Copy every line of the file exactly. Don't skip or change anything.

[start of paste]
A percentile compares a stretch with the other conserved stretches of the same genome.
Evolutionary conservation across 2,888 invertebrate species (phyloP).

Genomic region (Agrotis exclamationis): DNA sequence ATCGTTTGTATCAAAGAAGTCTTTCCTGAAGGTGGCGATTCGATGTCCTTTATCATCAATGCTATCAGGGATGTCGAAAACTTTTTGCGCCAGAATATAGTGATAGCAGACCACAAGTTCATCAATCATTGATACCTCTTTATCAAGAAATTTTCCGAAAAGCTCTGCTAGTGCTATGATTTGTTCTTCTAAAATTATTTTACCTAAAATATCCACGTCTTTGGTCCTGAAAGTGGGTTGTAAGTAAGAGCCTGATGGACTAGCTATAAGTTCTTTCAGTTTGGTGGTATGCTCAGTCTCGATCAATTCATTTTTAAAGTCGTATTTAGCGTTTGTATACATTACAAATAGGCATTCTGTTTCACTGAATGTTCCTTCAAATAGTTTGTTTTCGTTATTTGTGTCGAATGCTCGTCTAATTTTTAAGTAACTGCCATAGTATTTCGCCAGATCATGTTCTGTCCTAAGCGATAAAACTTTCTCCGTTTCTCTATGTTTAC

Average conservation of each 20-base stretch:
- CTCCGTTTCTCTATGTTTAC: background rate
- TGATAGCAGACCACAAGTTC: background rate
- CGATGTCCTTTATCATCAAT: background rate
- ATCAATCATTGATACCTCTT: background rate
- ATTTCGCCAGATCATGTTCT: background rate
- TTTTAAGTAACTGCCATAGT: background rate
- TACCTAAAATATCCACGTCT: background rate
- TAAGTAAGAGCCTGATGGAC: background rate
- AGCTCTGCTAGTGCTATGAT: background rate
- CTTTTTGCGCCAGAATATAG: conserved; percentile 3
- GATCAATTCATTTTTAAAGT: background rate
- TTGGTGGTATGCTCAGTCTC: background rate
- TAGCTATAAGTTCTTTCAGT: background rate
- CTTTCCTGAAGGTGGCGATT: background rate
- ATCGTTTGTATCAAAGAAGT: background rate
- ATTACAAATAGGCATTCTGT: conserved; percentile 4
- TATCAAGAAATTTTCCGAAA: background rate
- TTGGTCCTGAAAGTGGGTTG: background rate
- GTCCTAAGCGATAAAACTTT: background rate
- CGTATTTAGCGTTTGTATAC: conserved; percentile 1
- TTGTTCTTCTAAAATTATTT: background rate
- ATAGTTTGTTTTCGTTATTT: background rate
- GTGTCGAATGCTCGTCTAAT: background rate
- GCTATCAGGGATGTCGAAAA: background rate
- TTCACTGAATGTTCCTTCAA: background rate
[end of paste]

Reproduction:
A percentile compares a stretch with the other conserved stretches of the same genome.
Evolutionary conservation across 2,888 invertebrate species (phyloP).

Genomic region (Agrotis exclamationis): DNA sequence ATCGTTTGTATCAAAGAAGTCTTTCCTGAAGGTGGCGATTCGATGTCCTTTATCATCAATGCTATCAGGGATGTCGAAAACTTTTTGCGCCAGAATATAGTGATAGCAGACCACAAGTTCATCAATCATTGATACCTCTTTATCAAGAAATTTTCCGAAAAGCTCTGCTAGTGCTATGATTTGTTCTTCTAAAATTATTTTACCTAAAATATCCACGTCTTTGGTCCTGAAAGTGGGTTGTAAGTAAGAGCCTGATGGACTAGCTATAAGTTCTTTCAGTTTGGTGGTATGCTCAGTCTCGATCAATTCATTTTTAAAGTCGTATTTAGCGTTTGTATACATTACAAATAGGCATTCTGTTTCACTGAATGTTCCTTCAAATAGTTTGTTTTCGTTATTTGTGTCGAATGCTCGTCTAATTTTTAAGTAACTGCCATAGTATTTCGCCAGATCATGTTCTGTCCTAAGCGATAAAACTTTCTCCGTTTCTCTATGTTTAC

Average conservation of each 20-base stretch:
- CTCCGTTTCTCTATGTTTAC: background rate
- TGATAGCAGACCACAAGTTC: background rate
- CGATGTCCTTTATCATCAAT: background rate
- ATCAATCATTGATACCTCTT: background rate
- ATTTCGCCAGATCATGTTCT: background rate
- TTTTAAGTAACTGCCATAGT: background rate
- TACCTAAAATATCCACGTCT: background rate
- TAAGTAAGAGCCTGATGGAC: background rate
- AGCTCTGCTAGTGCTATGAT: background rate
- CTTTTTGCGCCAGAATATAG: conserved; percentile 3
- GATCAATTCATTTTTAAAGT: background rate
- TTGGTGGTATGCTCAGTCTC: background rate
- TAGCTATAAGTTCTTTCAGT: background rate
- CTTTCCTGAAGGTGGCGATT: background rate
- ATCGTTTGTATCAAAGAAGT: background rate
- ATTACAAATAGGCATTCTGT: conserved; percentile 4
- TATCAAGAAATTTTCCGAAA: background rate
- TTGGTCCTGAAAGTGGGTTG: background rate
- GTCCTAAGCGATAAAACTTT: background rate
- CGTATTTAGCGTTTGTATAC: conserved; percentile 1
- TTGTTCTTCTAAAATTATTT: background rate
- ATAGTTTGTTTTCGTTATTT: background rate
- GTGTCGAATGCTCGTCTAAT: background rate
- GCTATCAGGGATGTCGAAAA: background rate
- TTCACTGAATGTTCCTTCAA: background rate